It was 34░ F this morning, as it has been for the last couple of days, but it doesn’t bother Helleborus orientalis one bit. For many years I had assumed that Hellebore was either native to the UK or maybe the PNW because they were living with the cold and rain just like the rest of us here, none the worse for the wear. In fact, Hellebore is of European origin, and the variety Helleborus orientalis spedifically is native to Greece, Turkey and the Caucasus.
Hellebore orientalis (a.k.a Lenten Rose or winter rose) and is an evergreen that blooms December-February, when its yearly glamor is over. The rest of the year they provide a nice foliage accent. Hellebore is easy for the beginning gardener and is not plagued with many diseases or pests, however nothing is completely “care free” in the garden.
As knowledgeable Seattle-area gardener Judy Thomas (who is also an amazing garden artist) reminded me, cutting off old leaves when it starts to bloom will do two things: prevent botrytis and show off the flowers better. I have to admit I hate doing that, but I know she is right because botrytis is a fungus that lives off of plant debris. I also have peonies and strawberries not far from my hellebore in some areas, and they are also susceptible to botrytis so I just take a deep breath and cut off those old leaves. I’ll keep most of the new ones for now since there aren’t that many. You can see one of the leaves I’m going to cut off in the photo below.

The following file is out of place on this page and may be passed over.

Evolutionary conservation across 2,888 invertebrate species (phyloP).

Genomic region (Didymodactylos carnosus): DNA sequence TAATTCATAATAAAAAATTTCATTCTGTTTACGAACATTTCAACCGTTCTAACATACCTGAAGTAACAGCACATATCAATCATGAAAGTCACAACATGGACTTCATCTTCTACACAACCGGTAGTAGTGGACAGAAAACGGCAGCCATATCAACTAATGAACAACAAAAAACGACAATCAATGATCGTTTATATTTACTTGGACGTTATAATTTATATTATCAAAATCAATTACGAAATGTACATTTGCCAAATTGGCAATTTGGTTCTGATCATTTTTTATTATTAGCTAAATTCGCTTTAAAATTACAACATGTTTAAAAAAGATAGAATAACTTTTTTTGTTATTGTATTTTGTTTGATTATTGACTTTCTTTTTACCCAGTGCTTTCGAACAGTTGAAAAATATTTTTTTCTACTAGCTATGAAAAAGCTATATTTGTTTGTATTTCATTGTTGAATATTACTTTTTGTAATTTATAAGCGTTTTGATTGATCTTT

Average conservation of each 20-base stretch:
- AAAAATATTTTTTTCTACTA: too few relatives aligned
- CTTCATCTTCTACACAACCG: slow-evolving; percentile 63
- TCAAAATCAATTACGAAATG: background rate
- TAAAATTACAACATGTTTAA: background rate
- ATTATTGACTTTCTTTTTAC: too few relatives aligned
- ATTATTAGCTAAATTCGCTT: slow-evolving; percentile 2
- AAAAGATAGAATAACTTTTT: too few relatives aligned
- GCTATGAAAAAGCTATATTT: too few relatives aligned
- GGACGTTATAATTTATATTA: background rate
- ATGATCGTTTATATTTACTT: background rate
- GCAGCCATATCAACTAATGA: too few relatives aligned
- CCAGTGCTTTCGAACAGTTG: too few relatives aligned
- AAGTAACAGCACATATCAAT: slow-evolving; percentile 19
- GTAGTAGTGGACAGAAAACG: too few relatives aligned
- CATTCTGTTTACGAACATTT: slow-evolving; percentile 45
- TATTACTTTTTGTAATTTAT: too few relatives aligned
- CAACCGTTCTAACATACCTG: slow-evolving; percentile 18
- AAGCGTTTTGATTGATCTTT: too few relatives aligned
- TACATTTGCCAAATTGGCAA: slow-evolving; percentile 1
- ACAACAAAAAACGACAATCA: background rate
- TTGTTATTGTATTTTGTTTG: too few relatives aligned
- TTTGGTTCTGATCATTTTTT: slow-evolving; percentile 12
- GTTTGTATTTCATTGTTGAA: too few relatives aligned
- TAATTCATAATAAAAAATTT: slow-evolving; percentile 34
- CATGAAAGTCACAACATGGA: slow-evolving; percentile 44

Hellebore orientalis ‘Mardi Gras Double’ is a hybrid hellebore with slightly larger than average flowers that have a cup-like shape. The buds have a pinkish hue and open into a white bloom that has pinkish red speckles near the center. As the flowers age they will become more consistently light pink.
Plant your hellebore where it will have full to partial shade, moist well-draining soil, and a little shelter. Two of my favorite hellebores are planted under a Japanese Laceleaf “Red Dragon” so they have shelter from the elements. The spot would be too sunny later in the season, but by that time the laceleaf is providing a shady umbrella but still allows plenty of air circulation. áI also like to plant winter blooming plants near the walkways, windows, or anywhere I can see them as I arrive home to provide maximum impact in preventing the winter blahs.
Click here to see what the Mardi Gras looks like in 2012.